Do you feel that climate change is impacting your city? If so, what is the day-to-day impact?
Tagir Carimo: Pemba saw its first major effect of climate change three years ago, when we experienced heavy rainfall across the municipality. Since then, the city has been suffering from several events due to climate change, including soil erosion, saltwater intrusion, and an increase in temperature. For this reason, we have started to place a high importance on meetings like ICLEI’s Resilient Cities Congress. Events such as these help cities like Pemba prepare for the impacts of climate change, teaching us about the need to incorporate resilience in how we plan for development. For instance, Pemba is now able to make wise decisions on what development can be done, where it can be done, and which kinds of materials should be used when building infrastructure.
Manuel de Araujo: Quelimane is below sea level and, as such, we are already feeling the impacts of climate change. Firstly, the municipality is dealing with saltwater intrusion, which affects the availability of drinkable water. For example, the water that the municipality currently uses is collected as far as 50 kilometers from the city. The second effect of climate change that Quelimane is experiencing is the number of extreme weather events, severe flooding in particular. Fortunately, three years ago we were able to build a new drainage system with support from the Millennium Challenge Corporation, a project of the U.S. government. The drainage system serves to limit the impact of flooding by catching some of the water, however the effects still exist. The third area where we feel the impact of global climate change is the seasonality of the rains, which has changed dramatically in recent years. Previously, the rainy season was strictly from December to April. Now, the rain is less predictable which has affected the city’s rice production, a staple food in the Quelimane area.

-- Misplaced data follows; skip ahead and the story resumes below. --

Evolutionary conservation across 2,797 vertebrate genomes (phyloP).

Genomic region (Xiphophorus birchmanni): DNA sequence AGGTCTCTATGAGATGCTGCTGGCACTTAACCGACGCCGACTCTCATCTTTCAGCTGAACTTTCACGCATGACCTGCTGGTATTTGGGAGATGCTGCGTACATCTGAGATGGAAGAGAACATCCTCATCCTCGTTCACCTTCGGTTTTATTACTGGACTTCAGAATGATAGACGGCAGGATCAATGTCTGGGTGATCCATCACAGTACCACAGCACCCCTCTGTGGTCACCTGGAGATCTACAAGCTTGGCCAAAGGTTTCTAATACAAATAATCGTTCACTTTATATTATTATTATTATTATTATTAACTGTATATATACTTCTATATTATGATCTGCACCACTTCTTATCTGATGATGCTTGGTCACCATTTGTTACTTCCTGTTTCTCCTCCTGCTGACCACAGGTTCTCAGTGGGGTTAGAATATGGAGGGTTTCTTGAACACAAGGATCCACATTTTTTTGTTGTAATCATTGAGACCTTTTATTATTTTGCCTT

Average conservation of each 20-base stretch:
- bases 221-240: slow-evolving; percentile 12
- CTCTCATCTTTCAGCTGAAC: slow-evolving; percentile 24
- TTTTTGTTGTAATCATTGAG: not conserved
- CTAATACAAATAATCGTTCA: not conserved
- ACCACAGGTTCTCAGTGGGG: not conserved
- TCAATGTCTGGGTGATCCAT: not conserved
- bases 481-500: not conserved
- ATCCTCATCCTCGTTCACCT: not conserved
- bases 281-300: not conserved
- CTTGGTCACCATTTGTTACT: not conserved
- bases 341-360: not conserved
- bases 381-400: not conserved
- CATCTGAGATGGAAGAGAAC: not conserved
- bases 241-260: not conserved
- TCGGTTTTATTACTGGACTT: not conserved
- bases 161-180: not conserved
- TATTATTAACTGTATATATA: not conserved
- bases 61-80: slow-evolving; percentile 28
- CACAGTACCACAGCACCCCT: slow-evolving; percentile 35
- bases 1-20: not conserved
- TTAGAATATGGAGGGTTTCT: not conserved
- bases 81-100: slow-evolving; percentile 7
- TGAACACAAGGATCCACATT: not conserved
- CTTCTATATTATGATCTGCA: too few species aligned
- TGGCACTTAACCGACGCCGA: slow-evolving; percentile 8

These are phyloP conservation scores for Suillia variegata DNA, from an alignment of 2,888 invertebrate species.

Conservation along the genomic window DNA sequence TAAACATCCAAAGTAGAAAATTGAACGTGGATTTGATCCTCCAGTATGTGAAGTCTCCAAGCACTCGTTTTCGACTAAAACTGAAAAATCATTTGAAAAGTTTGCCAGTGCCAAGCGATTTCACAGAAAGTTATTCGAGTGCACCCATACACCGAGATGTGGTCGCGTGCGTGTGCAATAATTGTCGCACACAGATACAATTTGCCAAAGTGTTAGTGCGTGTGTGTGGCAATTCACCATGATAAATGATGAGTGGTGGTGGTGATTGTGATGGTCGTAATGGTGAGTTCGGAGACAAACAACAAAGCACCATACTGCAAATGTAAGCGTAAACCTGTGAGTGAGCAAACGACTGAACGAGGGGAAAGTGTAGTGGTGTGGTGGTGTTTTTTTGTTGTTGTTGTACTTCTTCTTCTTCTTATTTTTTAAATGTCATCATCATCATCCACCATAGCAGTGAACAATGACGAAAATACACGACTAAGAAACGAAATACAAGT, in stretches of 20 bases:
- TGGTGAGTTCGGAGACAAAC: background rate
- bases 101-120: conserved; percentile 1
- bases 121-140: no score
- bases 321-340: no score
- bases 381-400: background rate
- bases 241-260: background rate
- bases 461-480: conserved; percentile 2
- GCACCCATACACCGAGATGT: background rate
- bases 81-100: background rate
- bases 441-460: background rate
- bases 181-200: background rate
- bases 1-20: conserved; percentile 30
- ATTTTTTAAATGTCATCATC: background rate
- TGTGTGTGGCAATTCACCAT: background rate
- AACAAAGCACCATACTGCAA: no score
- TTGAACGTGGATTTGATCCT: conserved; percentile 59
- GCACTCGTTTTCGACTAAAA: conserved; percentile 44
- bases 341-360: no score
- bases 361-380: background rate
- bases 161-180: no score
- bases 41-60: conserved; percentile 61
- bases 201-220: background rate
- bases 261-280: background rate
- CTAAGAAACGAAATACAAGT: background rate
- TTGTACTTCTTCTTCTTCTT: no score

One challenge around the world is building public support for investment in climate change mitigation and adaptation. In your experience, how can local governments build this support?
Rui Chong Saw: It is important for local governments to involve the communities. However, for Nacala this is not an easy task given the high rate of illiteracy in the community. It is therefore even more important for local governments to go to communities and speak to the people directly. Through these sorts of initiatives, local governments can explain to the people how climate change is impacting their city and what they can do to contribute to the resilience efforts.
Tagir Carimo: To build public support, local governments need to create public campaigns to raise awareness about what resilience means for their city. From Pemba’s experience, the community thinks of resilience as an issue for politicians and government — they don’t think it affects them. As the local government, we have to do something as soon as possible to incorporate the local people in climate change adaptation and mitigation measures. In Pemba, we developed a local adaptation plan. However, for it to be effective the people must understand what measures need to be followed. Otherwise, things will not change — the people will just build their houses and then rainwater will wash them out. This is why the key to resilience is to involve the people from the onset — they need to have ownership over the process for it to be sustainable. Without public support, any effort to combat climate change is hopeless.
What do you see as the unique role of municipal governments in achieving Sustainable Development Goal 13 (“Take urgent action to combat climate change and its impacts”)?
Manuel de Araujo: It is of paramount importance that the municipal government take urgent action to combat climate change because if an extreme event does occur, we will be the first to feel its effects.
Rui Chong Saw: We believe that as a municipal government, we are at the forefront of this challenge. We are the ones who must lead this process to change the current situation and avoid more damage in the future. This is why the municipality of Nacala is working with the Mozambique Coastal City Adaptation Project as one of the first steps to combating climate change. As a local government, we have a responsibility to spearhead resilience.